Tahmasp II (Persian: طهماسب, romanizedṬahmāsb or تهماسب Tahmâsb; 1704? – 11 February 1740) was one of the last Safavid rulers of Iran.

Tahmasp II
Persia, scià thamasp II, decuplo afshari d'oro, 1722-1732.JPG
Coin minted during the reign of Tahmasp II
Shah of Iran
PredecessorAshraf Khan
SuccessorAbbas III
Died11 February 1740(1740-02-11) (aged 35–36)
SpouseShahpari Begum
IssueAbbas III
Esmat-nesa begum
FatherSoltan Hoseyn


"Tahmasp" (Persian: طهماسب, romanizedṬahmāsb) is a New Persian name, ultimately derived from Old Iranian *ta(x)ma-aspa, meaning "having valiant horses."[1] The name is one of the few instances of a name from the Shahnameh being used by an Islamic-era dynasty based in Iran.[2] In the Shahnameh, Tahmasp is the father of Zaav, the penultimate shah of the Pishdadian dynasty.[3]


Tahmasp was the son of Soltan Hoseyn, the Shah of Iran at the time. When Soltan Hoseyn was forced to abdicate by the Afghans in 1722, Prince Tahmasp wished to claim the throne. From the besieged Safavid capital, Isfahan, he fled to Tabriz where he established a government. He gained the support of the Sunni Muslims of the Caucasus (even that of the previously rebellious Lezgins), as well as several Qizilbash tribes (including the Afshars, under the control of Iran's future ruler, Nader Shah).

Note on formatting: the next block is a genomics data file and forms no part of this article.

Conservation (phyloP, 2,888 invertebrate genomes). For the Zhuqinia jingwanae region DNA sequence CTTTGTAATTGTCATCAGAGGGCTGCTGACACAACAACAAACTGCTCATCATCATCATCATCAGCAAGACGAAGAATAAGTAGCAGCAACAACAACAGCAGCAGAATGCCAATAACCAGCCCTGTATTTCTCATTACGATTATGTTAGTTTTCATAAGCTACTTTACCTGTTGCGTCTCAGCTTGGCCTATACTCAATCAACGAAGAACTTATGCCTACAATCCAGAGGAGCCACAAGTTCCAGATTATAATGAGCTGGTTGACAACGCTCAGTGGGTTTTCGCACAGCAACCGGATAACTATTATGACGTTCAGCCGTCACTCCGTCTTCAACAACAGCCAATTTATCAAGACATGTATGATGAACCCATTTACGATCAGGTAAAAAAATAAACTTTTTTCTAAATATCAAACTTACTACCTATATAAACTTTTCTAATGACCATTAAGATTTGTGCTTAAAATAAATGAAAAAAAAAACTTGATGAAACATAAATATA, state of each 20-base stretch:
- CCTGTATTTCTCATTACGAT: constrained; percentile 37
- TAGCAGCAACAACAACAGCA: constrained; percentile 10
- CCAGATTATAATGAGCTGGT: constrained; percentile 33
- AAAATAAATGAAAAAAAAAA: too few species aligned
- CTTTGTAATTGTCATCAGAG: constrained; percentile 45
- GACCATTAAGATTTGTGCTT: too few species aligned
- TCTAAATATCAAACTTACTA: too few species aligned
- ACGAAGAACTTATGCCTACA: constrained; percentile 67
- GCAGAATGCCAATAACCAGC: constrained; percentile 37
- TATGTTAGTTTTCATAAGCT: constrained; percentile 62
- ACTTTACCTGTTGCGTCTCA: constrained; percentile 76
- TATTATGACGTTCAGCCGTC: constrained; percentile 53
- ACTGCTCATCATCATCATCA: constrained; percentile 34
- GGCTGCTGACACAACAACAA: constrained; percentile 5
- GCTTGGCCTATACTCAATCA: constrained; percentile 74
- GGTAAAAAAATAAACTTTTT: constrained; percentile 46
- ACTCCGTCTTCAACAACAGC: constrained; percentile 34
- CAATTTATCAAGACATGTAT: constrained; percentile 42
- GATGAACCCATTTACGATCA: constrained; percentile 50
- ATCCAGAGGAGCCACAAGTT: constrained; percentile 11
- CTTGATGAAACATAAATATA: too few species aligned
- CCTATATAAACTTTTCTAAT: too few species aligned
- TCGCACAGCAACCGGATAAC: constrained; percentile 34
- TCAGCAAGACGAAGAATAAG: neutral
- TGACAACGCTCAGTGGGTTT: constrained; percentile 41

Russo-Persian WarEdit

In June 1722, Peter the Great, the then tsar of the neighbouring Russian Empire, declared war on Safavid Iran in an attempt to expand Russian influence in the Caspian and Caucasus regions and to prevent its rival, Ottoman Empire, from territorial gains in the region at the expense of declining Safavid Iran.

The Russian victory ratified for Safavid Irans' cession of their territories in the Northern, Southern Caucasus and contemporary mainland Northern Iran, comprising the cities of Derbent (southern Dagestan) and Baku and their nearby surrounding lands, as well as the provinces of Gilan, Shirvan, Mazandaran, and Astrabad to Russia per the Treaty of Saint Petersburg (1723).[4]

Tahmasp also eventually gained the recognition of both the Ottoman Empire and Russia, each worried about the other gaining too much influence in Iran.[vague]

By 1729, Tahmasp had control of most of the country. Quickly after his foolhardy Ottoman campaign of 1731, he was deposed by the future Nader Shah in 1732 in favor of his son, Abbas III; both were murdered at Sabzevar in 1740 by Nader Shah's eldest son Reza-qoli Mirza.

See alsoEdit


  1. ^ Hinz 1975, p. 232.
  2. ^ Ansari 2012, p. 25 (see note 74).
  3. ^ Justi 1895, p. 319.
  4. ^ William Bayne Fisher, P. Avery, G. R. G. Hambly, C. Melville. The Cambridge History of Iran, Volume 7 Cambridge University Press, 10 okt. 1991 ISBN 0521200954 p 319


Preceded by Shah of Iran
Succeeded by